You asked for more content around business finances, so we’re delivering! Welcome to the first installment of Money Matters, our newest series dedicated to giving you an inside look at the pocketbooks of some of your favorite CEOs and entrepreneurs. In this series, you’ll learn what successful women in business spend on offices spaces and employee salaries, how they knew it was time to hire someone to manage their finances, and their best advice for talking about money.
Our first Money Matters guest is Daina Trout, CEO and co-founder of Health-Ade Kombucha. Daina is a huge advocate for being forward when talking numbers, so she’s an ideal woman to kick off the series. Below, she shares her financial story.
Where do you think is the most important area for a business owner to focus their financial energy?
First, you want to focus on growth; second, on profitability. On growth: It is very tough to get your company off the ground and to a place of increasing revenues from scratch, and it’s going to take every piece of your being to get it there (so you can’t be distracted by much else). Also, my experience has been that momentum is a real thing. The faster your company grows today, the faster it will grow tomorrow (at least in the beginning). It’s all hands on deck, full pedal-to-the-metal speed.
On profitability: You don’t want to wait too long for this, else you will be constantly raising money and diluting yourself, feeling like you’re in a never-ending rat race. But at the same time, nobody cares about a profitable business that isn’t growing, so you don’t want this to be your first #1 priority (unless you have one of those rare businesses that can do both from the start). You want to be an owner of a company that is growing and tightening at the same time. It’s important to strive for that balance.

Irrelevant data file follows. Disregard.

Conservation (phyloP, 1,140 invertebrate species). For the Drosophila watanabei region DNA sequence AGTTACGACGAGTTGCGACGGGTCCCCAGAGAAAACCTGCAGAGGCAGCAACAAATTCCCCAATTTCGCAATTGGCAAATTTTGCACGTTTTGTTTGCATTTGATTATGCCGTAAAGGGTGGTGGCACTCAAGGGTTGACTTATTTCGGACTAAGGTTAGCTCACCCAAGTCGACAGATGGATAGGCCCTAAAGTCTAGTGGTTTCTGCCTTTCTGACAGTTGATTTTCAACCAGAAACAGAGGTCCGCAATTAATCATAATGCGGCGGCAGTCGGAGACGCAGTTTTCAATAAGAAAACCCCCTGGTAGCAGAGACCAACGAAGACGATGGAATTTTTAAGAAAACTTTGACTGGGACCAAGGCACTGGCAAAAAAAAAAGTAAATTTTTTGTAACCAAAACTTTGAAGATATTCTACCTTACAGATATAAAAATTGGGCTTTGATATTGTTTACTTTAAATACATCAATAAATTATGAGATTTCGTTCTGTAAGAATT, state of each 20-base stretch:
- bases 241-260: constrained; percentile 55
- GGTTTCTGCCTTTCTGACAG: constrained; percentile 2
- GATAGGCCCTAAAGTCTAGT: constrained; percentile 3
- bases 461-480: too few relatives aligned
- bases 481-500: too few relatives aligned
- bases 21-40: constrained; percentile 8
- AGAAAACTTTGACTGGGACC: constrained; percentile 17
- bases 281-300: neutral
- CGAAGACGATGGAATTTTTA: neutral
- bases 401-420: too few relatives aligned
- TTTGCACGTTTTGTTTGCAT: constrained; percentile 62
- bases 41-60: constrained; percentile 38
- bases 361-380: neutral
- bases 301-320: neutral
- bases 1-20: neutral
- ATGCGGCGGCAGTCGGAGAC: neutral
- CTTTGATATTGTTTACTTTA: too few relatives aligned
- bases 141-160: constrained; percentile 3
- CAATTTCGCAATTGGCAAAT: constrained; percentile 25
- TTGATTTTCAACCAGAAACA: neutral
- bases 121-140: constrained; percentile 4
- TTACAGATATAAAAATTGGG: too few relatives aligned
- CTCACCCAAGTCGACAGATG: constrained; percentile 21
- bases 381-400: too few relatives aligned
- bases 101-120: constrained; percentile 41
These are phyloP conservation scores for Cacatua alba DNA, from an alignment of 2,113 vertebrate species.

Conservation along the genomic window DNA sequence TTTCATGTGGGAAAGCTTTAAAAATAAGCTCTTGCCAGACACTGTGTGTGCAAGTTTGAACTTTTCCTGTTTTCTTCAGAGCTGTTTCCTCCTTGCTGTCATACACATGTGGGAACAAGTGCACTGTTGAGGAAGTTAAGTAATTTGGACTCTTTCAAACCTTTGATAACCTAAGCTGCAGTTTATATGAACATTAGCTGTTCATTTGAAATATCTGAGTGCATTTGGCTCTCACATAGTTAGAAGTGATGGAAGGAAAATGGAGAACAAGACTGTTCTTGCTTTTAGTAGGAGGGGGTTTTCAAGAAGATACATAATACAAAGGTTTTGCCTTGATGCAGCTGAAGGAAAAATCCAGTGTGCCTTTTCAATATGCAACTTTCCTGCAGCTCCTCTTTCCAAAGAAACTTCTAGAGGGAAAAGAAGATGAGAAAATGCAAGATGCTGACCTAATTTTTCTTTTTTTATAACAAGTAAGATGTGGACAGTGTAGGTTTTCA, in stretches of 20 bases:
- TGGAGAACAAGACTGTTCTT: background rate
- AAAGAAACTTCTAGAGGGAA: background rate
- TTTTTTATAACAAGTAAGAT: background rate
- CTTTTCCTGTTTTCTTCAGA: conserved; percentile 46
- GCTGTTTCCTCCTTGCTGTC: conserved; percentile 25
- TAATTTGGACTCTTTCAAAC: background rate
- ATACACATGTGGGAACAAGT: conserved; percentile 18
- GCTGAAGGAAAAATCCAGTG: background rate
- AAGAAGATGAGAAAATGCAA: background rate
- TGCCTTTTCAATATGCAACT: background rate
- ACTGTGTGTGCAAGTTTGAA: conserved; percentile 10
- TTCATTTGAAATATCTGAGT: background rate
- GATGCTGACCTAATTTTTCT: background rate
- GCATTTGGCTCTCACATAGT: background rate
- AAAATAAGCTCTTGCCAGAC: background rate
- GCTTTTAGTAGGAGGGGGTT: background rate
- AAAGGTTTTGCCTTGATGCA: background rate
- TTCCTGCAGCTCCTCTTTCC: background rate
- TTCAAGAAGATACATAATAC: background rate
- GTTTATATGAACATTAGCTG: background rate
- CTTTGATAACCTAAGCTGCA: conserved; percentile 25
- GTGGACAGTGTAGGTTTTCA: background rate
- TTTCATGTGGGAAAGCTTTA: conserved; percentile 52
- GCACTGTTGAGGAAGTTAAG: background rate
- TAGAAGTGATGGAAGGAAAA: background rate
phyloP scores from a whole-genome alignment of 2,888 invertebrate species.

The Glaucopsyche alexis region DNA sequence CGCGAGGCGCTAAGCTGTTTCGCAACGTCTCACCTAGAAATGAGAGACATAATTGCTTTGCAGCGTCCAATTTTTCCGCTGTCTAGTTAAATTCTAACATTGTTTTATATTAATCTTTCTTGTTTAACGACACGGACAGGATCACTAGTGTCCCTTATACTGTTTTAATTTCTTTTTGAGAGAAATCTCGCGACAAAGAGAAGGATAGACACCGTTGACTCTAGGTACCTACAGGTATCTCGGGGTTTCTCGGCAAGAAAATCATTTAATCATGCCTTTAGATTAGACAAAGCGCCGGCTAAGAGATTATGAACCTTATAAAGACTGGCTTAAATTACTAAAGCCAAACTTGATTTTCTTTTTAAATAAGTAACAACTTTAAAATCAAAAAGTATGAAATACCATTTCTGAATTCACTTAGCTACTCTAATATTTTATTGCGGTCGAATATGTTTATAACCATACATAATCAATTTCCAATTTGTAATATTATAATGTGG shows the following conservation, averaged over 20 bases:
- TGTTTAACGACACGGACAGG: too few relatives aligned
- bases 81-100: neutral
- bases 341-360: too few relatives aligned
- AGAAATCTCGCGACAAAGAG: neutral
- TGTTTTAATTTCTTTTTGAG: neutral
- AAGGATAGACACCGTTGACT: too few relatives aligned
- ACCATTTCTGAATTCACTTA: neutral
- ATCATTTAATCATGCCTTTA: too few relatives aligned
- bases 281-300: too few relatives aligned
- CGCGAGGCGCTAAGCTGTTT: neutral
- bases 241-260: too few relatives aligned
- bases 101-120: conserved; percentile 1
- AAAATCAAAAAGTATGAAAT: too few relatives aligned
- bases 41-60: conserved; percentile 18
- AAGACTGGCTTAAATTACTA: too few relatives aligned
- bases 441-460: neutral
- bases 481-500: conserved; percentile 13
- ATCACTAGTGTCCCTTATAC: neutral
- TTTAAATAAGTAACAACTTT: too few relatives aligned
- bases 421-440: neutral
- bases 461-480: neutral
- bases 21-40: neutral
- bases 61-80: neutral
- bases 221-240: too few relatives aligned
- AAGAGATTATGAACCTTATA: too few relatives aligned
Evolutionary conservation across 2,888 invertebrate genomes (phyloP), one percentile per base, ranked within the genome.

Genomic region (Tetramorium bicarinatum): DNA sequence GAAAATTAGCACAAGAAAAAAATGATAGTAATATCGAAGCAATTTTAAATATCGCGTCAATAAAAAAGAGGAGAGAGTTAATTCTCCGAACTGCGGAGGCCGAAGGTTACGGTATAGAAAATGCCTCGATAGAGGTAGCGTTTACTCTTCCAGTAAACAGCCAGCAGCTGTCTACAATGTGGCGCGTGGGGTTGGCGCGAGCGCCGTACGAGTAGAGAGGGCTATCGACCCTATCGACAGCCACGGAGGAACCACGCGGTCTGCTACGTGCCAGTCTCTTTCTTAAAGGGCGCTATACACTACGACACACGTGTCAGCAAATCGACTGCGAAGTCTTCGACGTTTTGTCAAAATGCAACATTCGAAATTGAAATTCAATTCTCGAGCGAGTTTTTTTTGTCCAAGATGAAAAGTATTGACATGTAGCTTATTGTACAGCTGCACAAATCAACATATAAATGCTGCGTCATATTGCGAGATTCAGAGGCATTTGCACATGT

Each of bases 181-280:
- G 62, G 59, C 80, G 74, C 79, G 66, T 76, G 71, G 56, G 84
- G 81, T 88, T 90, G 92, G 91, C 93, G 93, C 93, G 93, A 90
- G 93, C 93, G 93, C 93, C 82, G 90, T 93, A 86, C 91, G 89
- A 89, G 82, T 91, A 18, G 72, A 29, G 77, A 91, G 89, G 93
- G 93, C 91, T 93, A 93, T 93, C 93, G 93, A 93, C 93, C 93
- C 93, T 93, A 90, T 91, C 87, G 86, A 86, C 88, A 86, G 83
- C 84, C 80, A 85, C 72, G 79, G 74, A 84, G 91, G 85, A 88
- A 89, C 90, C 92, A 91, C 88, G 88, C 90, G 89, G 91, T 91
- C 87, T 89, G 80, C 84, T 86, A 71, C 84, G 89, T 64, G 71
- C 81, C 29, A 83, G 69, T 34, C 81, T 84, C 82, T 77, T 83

What was your first big expense as a business owner?
Two things: People and manufacturing equipment. People do the work so you have to invest here to have a good business. I often wonder, though, if co-packing is better than manufacturing in-house. The capital intensity of owning your own manufacturing is seriously something to consider.
How did you decide what to pay yourself?
I talk about this all the time to fellow founders—it’s a major issue. And I think most are underpaying themselves. In the very beginning, this is hard, because you don’t usually have investment or profits, so you’re last on the list (we paid ourselves a meer $300 a month in the beginning, which covered basically nothing). Once you get investment or profits, though, it’s important to re-look at your compensation and your role. Think about what it would cost for the business to hire for this role in the marketplace. An experienced CEO in LA makes $250K+ on average. This probably doesn’t make sense for a business that has just received its first round of funding, and you hopefully have a ton of upside in equity, so you want to consider that. Also, you probably aren’t as experienced yet, so your salary would be below average. That said, I don’t think $30K makes sense either. Be careful not to be a sacrificial lamb for your company here. A sensible pay that considers your job requirements, your value, and your equity situation should be budgeted for the business. Each year, you should re-calibrate until you get to the average or your goal at a reasonable time.
How did you decide what to pay employees?